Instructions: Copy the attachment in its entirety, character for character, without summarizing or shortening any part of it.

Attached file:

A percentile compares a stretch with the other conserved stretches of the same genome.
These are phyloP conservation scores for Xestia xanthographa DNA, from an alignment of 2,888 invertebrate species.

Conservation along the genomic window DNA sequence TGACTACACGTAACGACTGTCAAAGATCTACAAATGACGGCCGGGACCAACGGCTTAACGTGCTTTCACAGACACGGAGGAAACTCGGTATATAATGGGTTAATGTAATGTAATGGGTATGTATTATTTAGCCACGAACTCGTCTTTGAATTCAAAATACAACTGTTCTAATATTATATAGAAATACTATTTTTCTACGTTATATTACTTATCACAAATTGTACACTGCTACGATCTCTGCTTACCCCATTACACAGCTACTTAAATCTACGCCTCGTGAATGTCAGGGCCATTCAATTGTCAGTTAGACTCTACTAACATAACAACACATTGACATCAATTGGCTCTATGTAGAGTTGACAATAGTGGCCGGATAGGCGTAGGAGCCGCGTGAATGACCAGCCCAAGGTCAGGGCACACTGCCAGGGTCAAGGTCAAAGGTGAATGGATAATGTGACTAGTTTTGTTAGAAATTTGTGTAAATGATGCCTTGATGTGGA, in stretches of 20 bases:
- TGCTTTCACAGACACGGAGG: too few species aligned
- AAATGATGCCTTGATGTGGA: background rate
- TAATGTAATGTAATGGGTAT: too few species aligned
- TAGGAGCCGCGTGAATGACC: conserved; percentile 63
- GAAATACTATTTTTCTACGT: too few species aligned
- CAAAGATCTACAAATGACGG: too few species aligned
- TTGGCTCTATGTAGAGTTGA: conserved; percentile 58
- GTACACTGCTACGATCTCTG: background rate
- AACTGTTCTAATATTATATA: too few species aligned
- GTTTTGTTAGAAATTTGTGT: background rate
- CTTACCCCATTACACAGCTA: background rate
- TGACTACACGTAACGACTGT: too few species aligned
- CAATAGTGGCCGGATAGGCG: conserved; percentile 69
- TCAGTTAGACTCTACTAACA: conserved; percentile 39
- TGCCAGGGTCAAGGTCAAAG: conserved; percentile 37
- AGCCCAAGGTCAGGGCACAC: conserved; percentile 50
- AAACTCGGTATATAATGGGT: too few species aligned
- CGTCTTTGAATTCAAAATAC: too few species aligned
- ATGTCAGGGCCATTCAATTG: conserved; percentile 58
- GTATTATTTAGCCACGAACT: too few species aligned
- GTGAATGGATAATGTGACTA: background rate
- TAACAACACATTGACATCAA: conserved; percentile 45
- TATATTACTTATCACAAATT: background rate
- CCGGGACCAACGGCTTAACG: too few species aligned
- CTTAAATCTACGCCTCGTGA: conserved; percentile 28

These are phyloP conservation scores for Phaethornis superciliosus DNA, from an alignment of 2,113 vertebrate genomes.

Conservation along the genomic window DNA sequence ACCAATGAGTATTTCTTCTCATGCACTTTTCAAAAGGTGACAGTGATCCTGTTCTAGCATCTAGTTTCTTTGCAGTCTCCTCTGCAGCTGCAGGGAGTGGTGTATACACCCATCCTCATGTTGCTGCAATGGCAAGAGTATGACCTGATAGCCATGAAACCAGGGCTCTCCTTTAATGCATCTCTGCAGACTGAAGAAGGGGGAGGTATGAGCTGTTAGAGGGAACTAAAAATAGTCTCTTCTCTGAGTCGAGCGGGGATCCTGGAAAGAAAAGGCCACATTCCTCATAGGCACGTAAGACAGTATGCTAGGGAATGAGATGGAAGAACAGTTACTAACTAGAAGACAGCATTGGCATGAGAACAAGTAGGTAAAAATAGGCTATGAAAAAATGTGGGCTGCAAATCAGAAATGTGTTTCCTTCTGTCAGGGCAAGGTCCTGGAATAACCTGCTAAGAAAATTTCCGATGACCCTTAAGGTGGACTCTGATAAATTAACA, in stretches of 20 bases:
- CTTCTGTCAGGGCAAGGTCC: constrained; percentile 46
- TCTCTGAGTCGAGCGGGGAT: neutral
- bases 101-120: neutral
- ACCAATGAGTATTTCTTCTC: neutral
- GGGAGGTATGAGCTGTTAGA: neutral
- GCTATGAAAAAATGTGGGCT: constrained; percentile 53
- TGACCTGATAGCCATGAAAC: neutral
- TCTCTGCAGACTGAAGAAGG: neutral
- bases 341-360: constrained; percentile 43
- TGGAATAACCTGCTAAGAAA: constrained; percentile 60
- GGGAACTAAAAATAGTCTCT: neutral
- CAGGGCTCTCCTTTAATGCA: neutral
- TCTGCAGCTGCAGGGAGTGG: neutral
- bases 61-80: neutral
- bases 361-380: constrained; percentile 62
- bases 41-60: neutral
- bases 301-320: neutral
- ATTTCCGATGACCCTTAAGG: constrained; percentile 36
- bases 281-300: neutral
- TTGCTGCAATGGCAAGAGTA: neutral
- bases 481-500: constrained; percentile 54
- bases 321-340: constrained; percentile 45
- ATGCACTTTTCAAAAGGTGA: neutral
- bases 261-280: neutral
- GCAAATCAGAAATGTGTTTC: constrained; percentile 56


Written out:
A percentile compares a stretch with the other conserved stretches of the same genome.
These are phyloP conservation scores for Xestia xanthographa DNA, from an alignment of 2,888 invertebrate species.

Conservation along the genomic window DNA sequence TGACTACACGTAACGACTGTCAAAGATCTACAAATGACGGCCGGGACCAACGGCTTAACGTGCTTTCACAGACACGGAGGAAACTCGGTATATAATGGGTTAATGTAATGTAATGGGTATGTATTATTTAGCCACGAACTCGTCTTTGAATTCAAAATACAACTGTTCTAATATTATATAGAAATACTATTTTTCTACGTTATATTACTTATCACAAATTGTACACTGCTACGATCTCTGCTTACCCCATTACACAGCTACTTAAATCTACGCCTCGTGAATGTCAGGGCCATTCAATTGTCAGTTAGACTCTACTAACATAACAACACATTGACATCAATTGGCTCTATGTAGAGTTGACAATAGTGGCCGGATAGGCGTAGGAGCCGCGTGAATGACCAGCCCAAGGTCAGGGCACACTGCCAGGGTCAAGGTCAAAGGTGAATGGATAATGTGACTAGTTTTGTTAGAAATTTGTGTAAATGATGCCTTGATGTGGA, in stretches of 20 bases:
- TGCTTTCACAGACACGGAGG: too few species aligned
- AAATGATGCCTTGATGTGGA: background rate
- TAATGTAATGTAATGGGTAT: too few species aligned
- TAGGAGCCGCGTGAATGACC: conserved; percentile 63
- GAAATACTATTTTTCTACGT: too few species aligned
- CAAAGATCTACAAATGACGG: too few species aligned
- TTGGCTCTATGTAGAGTTGA: conserved; percentile 58
- GTACACTGCTACGATCTCTG: background rate
- AACTGTTCTAATATTATATA: too few species aligned
- GTTTTGTTAGAAATTTGTGT: background rate
- CTTACCCCATTACACAGCTA: background rate
- TGACTACACGTAACGACTGT: too few species aligned
- CAATAGTGGCCGGATAGGCG: conserved; percentile 69
- TCAGTTAGACTCTACTAACA: conserved; percentile 39
- TGCCAGGGTCAAGGTCAAAG: conserved; percentile 37
- AGCCCAAGGTCAGGGCACAC: conserved; percentile 50
- AAACTCGGTATATAATGGGT: too few species aligned
- CGTCTTTGAATTCAAAATAC: too few species aligned
- ATGTCAGGGCCATTCAATTG: conserved; percentile 58
- GTATTATTTAGCCACGAACT: too few species aligned
- GTGAATGGATAATGTGACTA: background rate
- TAACAACACATTGACATCAA: conserved; percentile 45
- TATATTACTTATCACAAATT: background rate
- CCGGGACCAACGGCTTAACG: too few species aligned
- CTTAAATCTACGCCTCGTGA: conserved; percentile 28

These are phyloP conservation scores for Phaethornis superciliosus DNA, from an alignment of 2,113 vertebrate genomes.

Conservation along the genomic window DNA sequence ACCAATGAGTATTTCTTCTCATGCACTTTTCAAAAGGTGACAGTGATCCTGTTCTAGCATCTAGTTTCTTTGCAGTCTCCTCTGCAGCTGCAGGGAGTGGTGTATACACCCATCCTCATGTTGCTGCAATGGCAAGAGTATGACCTGATAGCCATGAAACCAGGGCTCTCCTTTAATGCATCTCTGCAGACTGAAGAAGGGGGAGGTATGAGCTGTTAGAGGGAACTAAAAATAGTCTCTTCTCTGAGTCGAGCGGGGATCCTGGAAAGAAAAGGCCACATTCCTCATAGGCACGTAAGACAGTATGCTAGGGAATGAGATGGAAGAACAGTTACTAACTAGAAGACAGCATTGGCATGAGAACAAGTAGGTAAAAATAGGCTATGAAAAAATGTGGGCTGCAAATCAGAAATGTGTTTCCTTCTGTCAGGGCAAGGTCCTGGAATAACCTGCTAAGAAAATTTCCGATGACCCTTAAGGTGGACTCTGATAAATTAACA, in stretches of 20 bases:
- CTTCTGTCAGGGCAAGGTCC: constrained; percentile 46
- TCTCTGAGTCGAGCGGGGAT: neutral
- bases 101-120: neutral
- ACCAATGAGTATTTCTTCTC: neutral
- GGGAGGTATGAGCTGTTAGA: neutral
- GCTATGAAAAAATGTGGGCT: constrained; percentile 53
- TGACCTGATAGCCATGAAAC: neutral
- TCTCTGCAGACTGAAGAAGG: neutral
- bases 341-360: constrained; percentile 43
- TGGAATAACCTGCTAAGAAA: constrained; percentile 60
- GGGAACTAAAAATAGTCTCT: neutral
- CAGGGCTCTCCTTTAATGCA: neutral
- TCTGCAGCTGCAGGGAGTGG: neutral
- bases 61-80: neutral
- bases 361-380: constrained; percentile 62
- bases 41-60: neutral
- bases 301-320: neutral
- ATTTCCGATGACCCTTAAGG: constrained; percentile 36
- bases 281-300: neutral
- TTGCTGCAATGGCAAGAGTA: neutral
- bases 481-500: constrained; percentile 54
- bases 321-340: constrained; percentile 45
- ATGCACTTTTCAAAAGGTGA: neutral
- bases 261-280: neutral
- GCAAATCAGAAATGTGTTTC: constrained; percentile 56